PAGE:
Talk Less, Listen More
This time we hear from Irene Dabanian, principal of Shoreline, Wash.-based IJD Evergreen Financial Services. She talks about how she learned to bite her tongue and allow clients to talk about what matters most to them.
In 2003, not long after I started out as an advisor, I met with a potential client who was facing a lot of financial stress. She was a single woman in her 40s who had recently switched jobs. She was making less than she used to but hadn’t adjusted her spending to fit her new income. On top of that she had a lot of consumer debt. It was clear to me she needed to make a big change. So, I blurted out that she needed to sell her house. Pretty much right away.
She didn’t respond well to this suggestion, to say the least. She told me selling her house wasn’t an option. But when I tried to explore other options with her she was reluctant to discuss those as well. It was clear I’d overstepped a boundary in her eyes, and she ended up choosing another advisor.
Afterward, I reflected on the interaction. What I had told her wasn’t false; selling her house would be a necessary step in her coming to terms with her financial reality. Where I had gone wrong was in failing to allow her to come to that conclusion with me. From her perspective, I was a stranger ordering her to do something painful. It was no wonder she didn’t want to work with me.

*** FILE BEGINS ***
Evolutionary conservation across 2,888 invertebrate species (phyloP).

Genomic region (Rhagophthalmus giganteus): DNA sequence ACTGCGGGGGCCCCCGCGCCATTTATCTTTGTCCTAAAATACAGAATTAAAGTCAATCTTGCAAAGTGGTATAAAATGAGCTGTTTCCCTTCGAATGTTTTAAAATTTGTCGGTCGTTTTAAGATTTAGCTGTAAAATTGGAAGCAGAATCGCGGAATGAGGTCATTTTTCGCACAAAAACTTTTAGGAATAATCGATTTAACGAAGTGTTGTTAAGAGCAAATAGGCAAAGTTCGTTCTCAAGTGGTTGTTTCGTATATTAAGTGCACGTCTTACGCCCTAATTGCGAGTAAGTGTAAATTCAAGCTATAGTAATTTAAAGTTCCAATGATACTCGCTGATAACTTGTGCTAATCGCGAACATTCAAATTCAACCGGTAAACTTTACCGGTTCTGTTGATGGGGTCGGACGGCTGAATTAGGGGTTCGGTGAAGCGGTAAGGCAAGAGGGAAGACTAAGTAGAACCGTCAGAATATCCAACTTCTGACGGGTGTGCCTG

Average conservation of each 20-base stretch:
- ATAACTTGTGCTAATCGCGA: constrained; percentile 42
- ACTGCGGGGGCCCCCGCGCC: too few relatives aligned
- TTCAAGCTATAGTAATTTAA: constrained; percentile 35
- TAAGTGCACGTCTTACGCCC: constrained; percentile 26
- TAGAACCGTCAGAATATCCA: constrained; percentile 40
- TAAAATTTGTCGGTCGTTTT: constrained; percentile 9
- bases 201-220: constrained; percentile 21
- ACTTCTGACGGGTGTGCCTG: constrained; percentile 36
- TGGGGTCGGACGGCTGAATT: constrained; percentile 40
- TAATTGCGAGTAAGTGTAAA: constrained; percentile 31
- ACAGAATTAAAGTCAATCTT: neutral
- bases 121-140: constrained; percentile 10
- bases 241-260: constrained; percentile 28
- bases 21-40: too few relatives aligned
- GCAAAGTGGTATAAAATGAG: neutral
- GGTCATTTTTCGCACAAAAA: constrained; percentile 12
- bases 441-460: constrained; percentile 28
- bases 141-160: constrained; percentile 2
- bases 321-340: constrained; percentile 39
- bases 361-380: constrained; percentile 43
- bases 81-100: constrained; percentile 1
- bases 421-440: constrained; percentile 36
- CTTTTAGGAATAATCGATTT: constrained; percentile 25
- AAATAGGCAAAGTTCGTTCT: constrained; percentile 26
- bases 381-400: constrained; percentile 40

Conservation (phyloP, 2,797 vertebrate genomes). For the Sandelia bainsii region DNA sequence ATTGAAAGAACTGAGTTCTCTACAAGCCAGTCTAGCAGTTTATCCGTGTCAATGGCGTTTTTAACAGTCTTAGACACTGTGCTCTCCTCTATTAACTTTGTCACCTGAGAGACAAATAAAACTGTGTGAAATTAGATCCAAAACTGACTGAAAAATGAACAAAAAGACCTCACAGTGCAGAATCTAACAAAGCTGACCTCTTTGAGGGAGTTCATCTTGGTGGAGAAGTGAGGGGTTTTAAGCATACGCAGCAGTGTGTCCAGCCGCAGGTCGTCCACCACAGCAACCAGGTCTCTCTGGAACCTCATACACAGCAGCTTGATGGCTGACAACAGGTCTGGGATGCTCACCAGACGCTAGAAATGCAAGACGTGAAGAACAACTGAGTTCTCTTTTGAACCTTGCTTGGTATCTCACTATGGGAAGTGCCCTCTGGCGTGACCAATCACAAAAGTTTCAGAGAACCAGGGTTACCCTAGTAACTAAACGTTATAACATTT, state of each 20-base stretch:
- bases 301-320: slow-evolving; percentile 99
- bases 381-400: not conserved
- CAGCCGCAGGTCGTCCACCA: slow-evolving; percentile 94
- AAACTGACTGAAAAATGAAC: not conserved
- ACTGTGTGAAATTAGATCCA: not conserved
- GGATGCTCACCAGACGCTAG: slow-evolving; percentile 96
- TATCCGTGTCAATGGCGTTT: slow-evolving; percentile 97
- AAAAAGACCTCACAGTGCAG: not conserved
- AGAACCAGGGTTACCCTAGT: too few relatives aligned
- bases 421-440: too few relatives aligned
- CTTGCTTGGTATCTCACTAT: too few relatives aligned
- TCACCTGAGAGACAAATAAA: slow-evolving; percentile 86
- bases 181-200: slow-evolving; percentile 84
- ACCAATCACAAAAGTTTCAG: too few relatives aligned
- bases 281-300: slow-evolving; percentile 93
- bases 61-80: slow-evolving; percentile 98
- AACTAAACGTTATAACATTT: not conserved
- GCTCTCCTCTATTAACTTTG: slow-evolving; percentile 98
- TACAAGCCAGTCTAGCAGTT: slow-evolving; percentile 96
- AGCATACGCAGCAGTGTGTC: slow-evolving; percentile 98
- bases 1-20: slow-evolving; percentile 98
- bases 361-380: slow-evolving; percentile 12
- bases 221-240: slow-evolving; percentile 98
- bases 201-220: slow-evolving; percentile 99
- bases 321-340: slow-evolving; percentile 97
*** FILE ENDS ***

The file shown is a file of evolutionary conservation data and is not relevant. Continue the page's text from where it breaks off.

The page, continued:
I promised myself that from there on out, when I met with potential clients for the first time, I would do more listening and let clients reveal their stories at their own pace.
Soon after, I met with a couple looking to build a retirement plan. I employed my new strategy: ask questions, then sit back and listen. Before I knew it, the husband was telling me the story of the death of their teenage son, from the sheriff’s knock on the door to the 90-mph race in the squad car to the trauma center, where he saw his son alive for the last time. This had happened 10 or 12 years before our meeting, but the husband described the scene so vividly it was like I was there with him. I had a child around the same age as his son, and I couldn’t help but feel sympathy with this couple.
Later, after I’d been working with this couple for some time, I asked the husband why he’d shared that story with me right away. He told me that he didn’t know why, but that something about my manner made him feel like he could trust me.
I’m so grateful the couple felt comfortable sharing this tragic story with me right off the bat. First, it had a direct impact on the couple’s finances, and on the financial decisions I’d be helping them make. Second, it gave me insight into the motivation behind the decisions they would be making. The death of their son impacted the way they felt about their remaining child and their grandchildren, and impacted how these heirs would factor into their long-term financial plan.
Not everyone will share intimate details of their lives right after you meet them, but if you ask questions and give them a chance, they’re a lot more likely to open up. The way to earn their trust is to listen to what they tell you in a nonjudgmental way. Then, when you feel comfortable with each other, you can start to have discussions about making big decisions — whether that means selling their house or creating an estate plan that benefits their grandchildren.